Let's not cross the police! Police lines block access to free speech area
Update (6:30 pm): Chancellor Michael Drake issues a statement saying "Our campus policies treat all speakers equally. We regulate only the time place and manner of speech on a 'content-neutral' basis, as required by state and federal law and university policy. This is true no matter how strongly we may disagree with the speaker or how antithetical the speaker’s message may be to campus values and principles" but Drake does not address the earlier report of UCI telling Jones he would be arrested should he show up.
Update (2:29 pm): Jones threatened with arrest if he shows up... UCI spokesperson says: ""We're not denying him access to the campus, just that particular area because it was already spoken for", while Jones says that "The Event Services department informed us that the entire university campus is free for public speaking at any time." Dispatch in Daily Breeze. See also OC Weekly update, where another UCI spokesperson said "Jones was in contact with UCI officials this morning, and was told he would be arrested if he returns in order to 'protect the safety of UCI students and the campus community'."
It may be the biggest non-event in UC Irvine history. This morning, campus police at UC Irvine shut down roads leading to the flagpoles area (where speakers usually gather) and even restricted pedestrian traffic. All because, as UCI employees soon found out, Terry Jones, the Florida pastor who burned the Koran last March, was rumored to be speaking on campus.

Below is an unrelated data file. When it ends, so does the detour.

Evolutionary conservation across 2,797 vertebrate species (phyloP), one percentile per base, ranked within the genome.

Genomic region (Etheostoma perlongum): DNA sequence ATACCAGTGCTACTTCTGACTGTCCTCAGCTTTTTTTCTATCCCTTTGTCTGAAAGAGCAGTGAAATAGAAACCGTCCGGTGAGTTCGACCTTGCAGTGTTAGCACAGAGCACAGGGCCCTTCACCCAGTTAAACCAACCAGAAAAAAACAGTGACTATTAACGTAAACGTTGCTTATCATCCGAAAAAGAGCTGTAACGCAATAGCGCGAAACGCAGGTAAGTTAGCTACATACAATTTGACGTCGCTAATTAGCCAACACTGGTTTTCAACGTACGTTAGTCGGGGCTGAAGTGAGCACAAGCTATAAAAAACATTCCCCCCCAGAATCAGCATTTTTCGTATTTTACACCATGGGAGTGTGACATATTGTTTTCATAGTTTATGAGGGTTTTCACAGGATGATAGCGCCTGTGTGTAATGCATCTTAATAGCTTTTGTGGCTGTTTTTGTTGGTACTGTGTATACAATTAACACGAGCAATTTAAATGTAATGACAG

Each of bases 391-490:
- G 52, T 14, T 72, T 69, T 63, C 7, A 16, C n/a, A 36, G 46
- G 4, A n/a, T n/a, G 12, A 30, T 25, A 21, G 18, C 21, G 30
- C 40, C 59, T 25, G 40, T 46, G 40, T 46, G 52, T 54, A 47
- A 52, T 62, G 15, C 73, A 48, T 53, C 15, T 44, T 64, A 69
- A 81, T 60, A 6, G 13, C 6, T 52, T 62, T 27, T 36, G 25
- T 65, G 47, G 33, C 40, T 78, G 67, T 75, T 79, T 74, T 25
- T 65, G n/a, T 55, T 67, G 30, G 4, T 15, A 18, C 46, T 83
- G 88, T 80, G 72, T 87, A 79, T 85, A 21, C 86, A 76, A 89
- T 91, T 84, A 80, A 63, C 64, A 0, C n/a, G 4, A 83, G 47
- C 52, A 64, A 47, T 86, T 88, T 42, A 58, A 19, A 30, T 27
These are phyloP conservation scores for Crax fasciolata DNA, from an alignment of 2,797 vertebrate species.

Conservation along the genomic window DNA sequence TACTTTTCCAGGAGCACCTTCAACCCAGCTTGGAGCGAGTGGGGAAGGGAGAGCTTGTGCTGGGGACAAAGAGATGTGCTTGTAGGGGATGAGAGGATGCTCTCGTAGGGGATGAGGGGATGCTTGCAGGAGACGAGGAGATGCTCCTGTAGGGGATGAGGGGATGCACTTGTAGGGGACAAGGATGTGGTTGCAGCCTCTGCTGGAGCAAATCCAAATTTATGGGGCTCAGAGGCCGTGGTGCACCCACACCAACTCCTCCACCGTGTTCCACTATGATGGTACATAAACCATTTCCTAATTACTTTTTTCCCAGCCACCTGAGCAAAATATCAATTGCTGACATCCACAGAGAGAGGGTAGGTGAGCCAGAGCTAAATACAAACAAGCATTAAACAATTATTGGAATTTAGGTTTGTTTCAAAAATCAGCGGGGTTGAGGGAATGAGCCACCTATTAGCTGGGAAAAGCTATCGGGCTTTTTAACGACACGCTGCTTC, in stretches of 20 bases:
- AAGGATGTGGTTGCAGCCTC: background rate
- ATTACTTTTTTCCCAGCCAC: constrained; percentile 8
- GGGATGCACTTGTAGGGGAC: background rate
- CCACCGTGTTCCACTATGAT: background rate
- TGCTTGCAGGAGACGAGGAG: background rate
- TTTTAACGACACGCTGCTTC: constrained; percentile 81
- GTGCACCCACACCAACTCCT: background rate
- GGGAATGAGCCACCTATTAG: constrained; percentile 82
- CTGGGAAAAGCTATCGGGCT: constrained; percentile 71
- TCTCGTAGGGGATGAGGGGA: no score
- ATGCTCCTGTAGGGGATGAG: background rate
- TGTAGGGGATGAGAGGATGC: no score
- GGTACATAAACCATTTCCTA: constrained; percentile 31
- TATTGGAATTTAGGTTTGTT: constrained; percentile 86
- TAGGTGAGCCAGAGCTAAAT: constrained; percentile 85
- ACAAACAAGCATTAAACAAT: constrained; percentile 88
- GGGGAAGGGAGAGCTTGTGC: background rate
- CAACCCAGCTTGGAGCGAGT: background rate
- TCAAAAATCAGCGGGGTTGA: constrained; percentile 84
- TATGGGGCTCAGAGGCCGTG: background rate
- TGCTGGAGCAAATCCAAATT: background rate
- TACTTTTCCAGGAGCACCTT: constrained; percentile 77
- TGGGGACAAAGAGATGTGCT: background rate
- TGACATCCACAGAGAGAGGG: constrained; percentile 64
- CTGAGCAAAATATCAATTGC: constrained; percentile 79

Is this how UCIPD will react to controversial speakers post-UC Davis pepper-spray? Forget all the talk about the UCs being open to free speech. Let's just shut down part of the campus so no one can address anyone. If this is not content-based restriction, masking under the fig leaf of security, what is?
I first encountered this heightened state of security, it turned out, when I attempted to drive to my usual parking spot across from Langson Library this morning. The road was blocked and I had to park in a parking structure some ways away. But I was not allowed to walk on the road to the Library. Instead, a man wearing a UCI parking jacket said it was for "protest detail" -- and that I had to go through the student center building and walk another way to my office.
Chalk asks if tuition is paying for this police action
A 9:55 am email from a unit of the Libraries informed me that: "Without any advance notice from campus, the delivery access to Langson
Library has been closed off from Pereira. I don't have any information
at this time other than campus PD is enforcing this. Therefore,
deliveries (mail, vendors, etc.) today will be off schedule...."
A campus-wide ZOTAlert soon followed at 10:33 am: ZotAlert: Anteater Plaza, Ring Rd, flagpoles, and Pereira are closed immediately to pedestrian and vehicular traffic until further notice for security reasons.
This was followed at 11:23 am by a Safety Update: Terry Jones, the Florida pastor who made news by burning the Quran last March, announced he would be speaking in the area of the flag poles at 11:30 on Thursday, Dec. 1. Intelligence received by UCIPD
indicated suspicious activity that raised concern about the safety of
the event. As a precaution the area has been closed and no events will
take place in this area. Other campus activity is continuing as normal.
News photographers wait for missing pastor
Further ZotAlerts followed two minutes later: The pastor who made news by burning a Quran, announced he would speak at the flag poles today. UCIPD has intell of suspicious activity raising safety concerns.
And at 11:26 am: As a precaution, the area has been closed and no events will take place. Otherwise, the campus is open and operating normally.
As the UC begins reviewing police practices systemwide, today's campus police response should serve as an excellent case study of how not to over-react in a free speech situation. The police department has a lot of explaining to do. At a minimum, reveal what the "security concern" was and let the public judge. -- Daniel C. Tsang.